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Updated: 2016-10-20T17:27:43-05:00


Through the Looking Glass: The Brilliance of “Black Mirror”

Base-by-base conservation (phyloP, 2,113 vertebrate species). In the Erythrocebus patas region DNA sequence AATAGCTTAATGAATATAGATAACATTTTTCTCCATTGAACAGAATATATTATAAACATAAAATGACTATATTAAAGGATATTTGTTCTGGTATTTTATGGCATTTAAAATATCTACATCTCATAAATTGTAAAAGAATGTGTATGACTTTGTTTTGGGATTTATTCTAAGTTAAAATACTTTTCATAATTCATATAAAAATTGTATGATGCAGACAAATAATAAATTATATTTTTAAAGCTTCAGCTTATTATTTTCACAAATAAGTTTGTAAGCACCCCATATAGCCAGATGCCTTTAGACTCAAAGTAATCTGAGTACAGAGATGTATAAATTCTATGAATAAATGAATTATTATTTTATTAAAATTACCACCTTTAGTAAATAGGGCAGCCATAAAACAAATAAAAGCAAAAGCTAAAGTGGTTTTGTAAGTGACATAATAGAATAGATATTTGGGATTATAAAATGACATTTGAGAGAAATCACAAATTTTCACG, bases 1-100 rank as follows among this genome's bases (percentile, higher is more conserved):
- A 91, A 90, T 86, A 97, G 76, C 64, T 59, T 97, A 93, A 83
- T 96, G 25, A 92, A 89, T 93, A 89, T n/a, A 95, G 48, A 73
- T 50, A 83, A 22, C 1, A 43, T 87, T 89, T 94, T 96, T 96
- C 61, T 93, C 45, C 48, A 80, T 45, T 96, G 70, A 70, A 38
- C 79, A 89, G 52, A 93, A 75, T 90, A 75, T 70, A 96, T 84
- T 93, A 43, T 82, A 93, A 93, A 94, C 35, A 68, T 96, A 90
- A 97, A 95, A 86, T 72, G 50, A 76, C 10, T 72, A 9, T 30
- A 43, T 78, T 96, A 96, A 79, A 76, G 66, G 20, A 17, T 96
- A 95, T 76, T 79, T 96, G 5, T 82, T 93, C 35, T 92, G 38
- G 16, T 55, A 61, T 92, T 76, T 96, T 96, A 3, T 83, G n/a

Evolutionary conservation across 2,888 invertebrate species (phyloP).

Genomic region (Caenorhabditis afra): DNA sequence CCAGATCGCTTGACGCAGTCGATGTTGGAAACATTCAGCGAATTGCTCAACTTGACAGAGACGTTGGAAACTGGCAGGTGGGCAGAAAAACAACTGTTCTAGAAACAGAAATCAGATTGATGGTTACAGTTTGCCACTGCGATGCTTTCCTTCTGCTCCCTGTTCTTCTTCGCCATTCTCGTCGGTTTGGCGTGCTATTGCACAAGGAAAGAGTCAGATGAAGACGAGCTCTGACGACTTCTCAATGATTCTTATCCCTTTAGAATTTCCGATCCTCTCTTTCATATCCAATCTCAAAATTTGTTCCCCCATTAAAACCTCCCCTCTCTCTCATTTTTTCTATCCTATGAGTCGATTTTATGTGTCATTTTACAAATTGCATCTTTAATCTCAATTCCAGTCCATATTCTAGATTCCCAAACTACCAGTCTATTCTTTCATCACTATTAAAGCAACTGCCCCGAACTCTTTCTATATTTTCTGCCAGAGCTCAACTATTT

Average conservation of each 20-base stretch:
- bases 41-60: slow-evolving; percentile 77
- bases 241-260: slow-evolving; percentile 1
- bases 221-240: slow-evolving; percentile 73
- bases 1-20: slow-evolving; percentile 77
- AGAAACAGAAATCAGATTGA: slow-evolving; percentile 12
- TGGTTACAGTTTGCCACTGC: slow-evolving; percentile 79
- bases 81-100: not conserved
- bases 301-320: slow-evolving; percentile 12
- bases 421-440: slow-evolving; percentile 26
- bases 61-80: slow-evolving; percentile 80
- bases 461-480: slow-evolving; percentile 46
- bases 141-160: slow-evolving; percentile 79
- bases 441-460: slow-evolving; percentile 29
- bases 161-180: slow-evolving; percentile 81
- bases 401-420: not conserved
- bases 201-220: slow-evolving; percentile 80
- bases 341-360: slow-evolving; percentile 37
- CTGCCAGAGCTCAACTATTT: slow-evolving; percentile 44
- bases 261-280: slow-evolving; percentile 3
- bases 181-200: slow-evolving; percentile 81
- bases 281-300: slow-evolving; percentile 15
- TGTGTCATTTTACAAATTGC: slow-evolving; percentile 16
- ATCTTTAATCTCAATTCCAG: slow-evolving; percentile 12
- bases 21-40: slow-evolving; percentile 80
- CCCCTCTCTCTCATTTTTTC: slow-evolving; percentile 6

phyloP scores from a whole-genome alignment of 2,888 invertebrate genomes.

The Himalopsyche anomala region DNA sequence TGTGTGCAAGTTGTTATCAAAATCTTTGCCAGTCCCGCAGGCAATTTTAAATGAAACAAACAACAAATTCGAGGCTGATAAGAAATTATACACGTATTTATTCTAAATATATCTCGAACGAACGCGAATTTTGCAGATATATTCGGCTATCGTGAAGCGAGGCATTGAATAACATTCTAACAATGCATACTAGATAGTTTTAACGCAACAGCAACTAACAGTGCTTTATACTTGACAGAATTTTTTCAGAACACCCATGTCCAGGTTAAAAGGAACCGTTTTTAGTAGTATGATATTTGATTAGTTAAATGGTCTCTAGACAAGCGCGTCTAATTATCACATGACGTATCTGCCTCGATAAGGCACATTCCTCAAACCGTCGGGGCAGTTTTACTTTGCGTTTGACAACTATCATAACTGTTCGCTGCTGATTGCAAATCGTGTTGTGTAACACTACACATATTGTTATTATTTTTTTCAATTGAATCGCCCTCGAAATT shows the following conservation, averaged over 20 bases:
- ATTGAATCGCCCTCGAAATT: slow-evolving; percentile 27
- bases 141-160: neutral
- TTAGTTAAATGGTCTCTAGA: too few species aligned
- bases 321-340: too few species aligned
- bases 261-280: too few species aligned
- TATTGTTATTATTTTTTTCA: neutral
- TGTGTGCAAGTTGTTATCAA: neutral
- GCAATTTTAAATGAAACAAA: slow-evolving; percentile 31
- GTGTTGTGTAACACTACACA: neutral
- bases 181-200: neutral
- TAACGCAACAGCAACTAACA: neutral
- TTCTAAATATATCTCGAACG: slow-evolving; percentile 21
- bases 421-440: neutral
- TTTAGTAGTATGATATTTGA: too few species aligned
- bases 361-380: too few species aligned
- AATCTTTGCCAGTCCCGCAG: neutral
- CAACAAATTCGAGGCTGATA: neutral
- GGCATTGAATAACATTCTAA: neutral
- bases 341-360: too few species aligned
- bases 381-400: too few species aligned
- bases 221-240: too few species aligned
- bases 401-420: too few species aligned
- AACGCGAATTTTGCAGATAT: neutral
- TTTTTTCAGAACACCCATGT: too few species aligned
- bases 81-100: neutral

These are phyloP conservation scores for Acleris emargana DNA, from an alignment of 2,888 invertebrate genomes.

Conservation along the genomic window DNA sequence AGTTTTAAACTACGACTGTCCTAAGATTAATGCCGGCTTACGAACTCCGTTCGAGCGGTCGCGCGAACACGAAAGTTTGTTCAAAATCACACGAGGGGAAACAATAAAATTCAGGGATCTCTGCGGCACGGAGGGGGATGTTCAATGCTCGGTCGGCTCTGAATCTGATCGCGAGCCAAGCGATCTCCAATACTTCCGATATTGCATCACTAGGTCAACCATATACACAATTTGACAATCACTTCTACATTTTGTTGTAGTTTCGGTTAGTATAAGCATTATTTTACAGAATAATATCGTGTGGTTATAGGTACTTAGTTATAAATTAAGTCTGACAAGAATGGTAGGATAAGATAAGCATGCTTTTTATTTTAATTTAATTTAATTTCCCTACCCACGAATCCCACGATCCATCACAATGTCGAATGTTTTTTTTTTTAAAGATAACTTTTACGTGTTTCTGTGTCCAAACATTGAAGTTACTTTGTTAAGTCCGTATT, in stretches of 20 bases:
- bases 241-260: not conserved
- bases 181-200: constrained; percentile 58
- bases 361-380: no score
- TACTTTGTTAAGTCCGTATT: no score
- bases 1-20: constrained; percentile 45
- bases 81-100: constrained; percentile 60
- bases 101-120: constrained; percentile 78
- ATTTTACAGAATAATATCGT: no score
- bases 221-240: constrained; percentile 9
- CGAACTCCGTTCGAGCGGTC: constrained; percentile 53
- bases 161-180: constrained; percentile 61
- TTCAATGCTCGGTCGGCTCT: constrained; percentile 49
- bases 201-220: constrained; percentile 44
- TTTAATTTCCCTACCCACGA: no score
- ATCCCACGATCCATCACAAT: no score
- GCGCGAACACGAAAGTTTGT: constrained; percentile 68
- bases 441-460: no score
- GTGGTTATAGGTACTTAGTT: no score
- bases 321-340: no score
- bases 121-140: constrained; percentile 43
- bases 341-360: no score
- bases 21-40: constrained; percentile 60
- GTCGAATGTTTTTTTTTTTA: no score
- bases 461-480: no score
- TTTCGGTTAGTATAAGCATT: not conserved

Nothing on television in recent years, perhaps ever, has more interestingly addressed our national obsession with and reliance upon technology like “Black Mirror,” returning to Netflix tomorrow with six new episodes after making waves on Channel 4 with 3-episode series in 2011 and 2013 (plus a Christmas special in 2014). Charlie Brooker’s anthology series owes a lot to “The Twilight Zone” and “The Outer Limits” not just in format but ambition. At its best, it addresses not only the side effects of modern technology but serves as a warning to a species increasingly reliant on that black mirror—a TV screen, a phone, etc. If you’re unfamiliar with “Black Mirror,” you should go back and watch all seven previously available episodes, but particularly “The Entire History of You” and “Be Right Back,” not only the two best but a pair that will give you a good taste of what the show is all about. In the former, people have implants that allow them to record everything they see and do for various purposes, making marital fighting that much more complex. Imagine if you could rewind and replay every disputed event in a relationship. In the latter, Hayley Atwell gives the best performance of her career as a woman dealing with horrendous grief and given an opportunity to “reunite” with her dead husband, technologically. While those two episodes are high watermarks for “Black Mirror,” here’s the really good news: there are at least two that good in this new batch. There’s a third that comes darn close. In fact, there’s only one that I’m mixed on and one that I’m downright disappointed in, but this is what comes with the anthology series. The fact that I’d call half of the new episodes of “Black Mirror” must-sees means that this continues to be a remarkable, ambitious, important series. Even the episodes that miss the mark feel like they’re striving for something we don’t usually get from modern television. Part of the joy of “Black Mirror” is experiencing the twists and turns of creator/writer Charlie Brooker’s narratives as unspoiled as possible, so I wouldn’t dare ruin them for you. Trust me that everything from here on out is stuff revealed early in each episode. Listed as the first episode of the third season, “Nosedive” is also its best. Starring Bryce Dallas Howard, in the best performance of her career, and directed by Joe Wright (“Atonement,” “Hanna”), “Nosedive” posits a future in which we all rate each other after even the simplest interactions. Imagine a “Human Yelp” if you will, and what that would do to the human spirit. Your overall rating on a 5-star scale determines things like where you can live and work. Let’s just say the ass-kissing would be breathtaking as everyone tries to get as close to a 5 as possible. And let’s just say that Howard’s character has a very bad weekend. Howard is spectacular here in an hour of “Black Mirror” that’s surprisingly funny, and unforgettable. Almost equally unforgettable is “Playtest,” directed by Dan Trachtenberg of “10 Cloverfield Lane.” Wyatt Russell does fantastic work as a young man who decides to go globetrotting after a crisis at home. He finds himself in the U.K., where he takes an odd job as a volunteer at a game company trying to test their new survival horror title, one that taps into your neural cortex and presents an augmented reality based on what really scares you. Russell is fantastic here and Trachtenberg keeps the unexpected narrative humming along. It’s the fastest hour in the bunch. “Shut Up and Dance” is the first minor disappointment in that it relies on a few too many twists to feel like more than a trick. A young man (Alex Lawther) is enjoying himself one night with a little bit of self-pleasure in front of the laptop when he receives a video of himself masturbating. He’s told that if he doesn’t follow every order given to him than the video will be on every one of his classmate’s social media feeds immediately. “Shut Up and Dance[...]